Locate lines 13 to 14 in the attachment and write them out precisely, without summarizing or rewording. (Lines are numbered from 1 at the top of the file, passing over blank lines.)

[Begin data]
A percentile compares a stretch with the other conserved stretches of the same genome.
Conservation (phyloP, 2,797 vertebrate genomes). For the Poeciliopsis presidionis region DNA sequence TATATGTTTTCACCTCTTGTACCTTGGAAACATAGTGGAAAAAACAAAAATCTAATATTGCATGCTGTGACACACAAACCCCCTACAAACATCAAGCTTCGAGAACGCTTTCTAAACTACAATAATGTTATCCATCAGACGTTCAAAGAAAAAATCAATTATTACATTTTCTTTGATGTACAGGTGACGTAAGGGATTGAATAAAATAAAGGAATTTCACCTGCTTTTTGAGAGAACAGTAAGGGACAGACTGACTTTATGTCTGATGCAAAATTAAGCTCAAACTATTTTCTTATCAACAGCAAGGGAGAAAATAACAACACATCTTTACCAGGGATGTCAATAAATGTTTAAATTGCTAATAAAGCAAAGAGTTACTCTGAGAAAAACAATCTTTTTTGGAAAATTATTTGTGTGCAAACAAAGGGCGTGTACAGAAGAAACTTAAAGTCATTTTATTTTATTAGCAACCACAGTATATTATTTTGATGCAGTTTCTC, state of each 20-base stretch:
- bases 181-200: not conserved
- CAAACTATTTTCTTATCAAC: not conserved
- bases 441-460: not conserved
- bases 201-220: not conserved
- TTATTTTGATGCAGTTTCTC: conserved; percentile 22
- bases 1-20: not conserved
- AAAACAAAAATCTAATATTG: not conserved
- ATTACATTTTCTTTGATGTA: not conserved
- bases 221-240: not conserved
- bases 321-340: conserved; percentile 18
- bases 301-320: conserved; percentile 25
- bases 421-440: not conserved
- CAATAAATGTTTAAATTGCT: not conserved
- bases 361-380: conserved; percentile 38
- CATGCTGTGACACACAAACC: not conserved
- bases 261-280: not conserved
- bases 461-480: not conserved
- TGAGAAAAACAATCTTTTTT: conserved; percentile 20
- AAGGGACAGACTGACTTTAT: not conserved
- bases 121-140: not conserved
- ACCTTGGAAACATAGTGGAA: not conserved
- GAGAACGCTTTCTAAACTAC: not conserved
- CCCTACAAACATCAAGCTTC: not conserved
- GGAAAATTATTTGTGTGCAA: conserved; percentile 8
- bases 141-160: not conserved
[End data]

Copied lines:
- bases 301-320: conserved; percentile 25
- bases 421-440: not conserved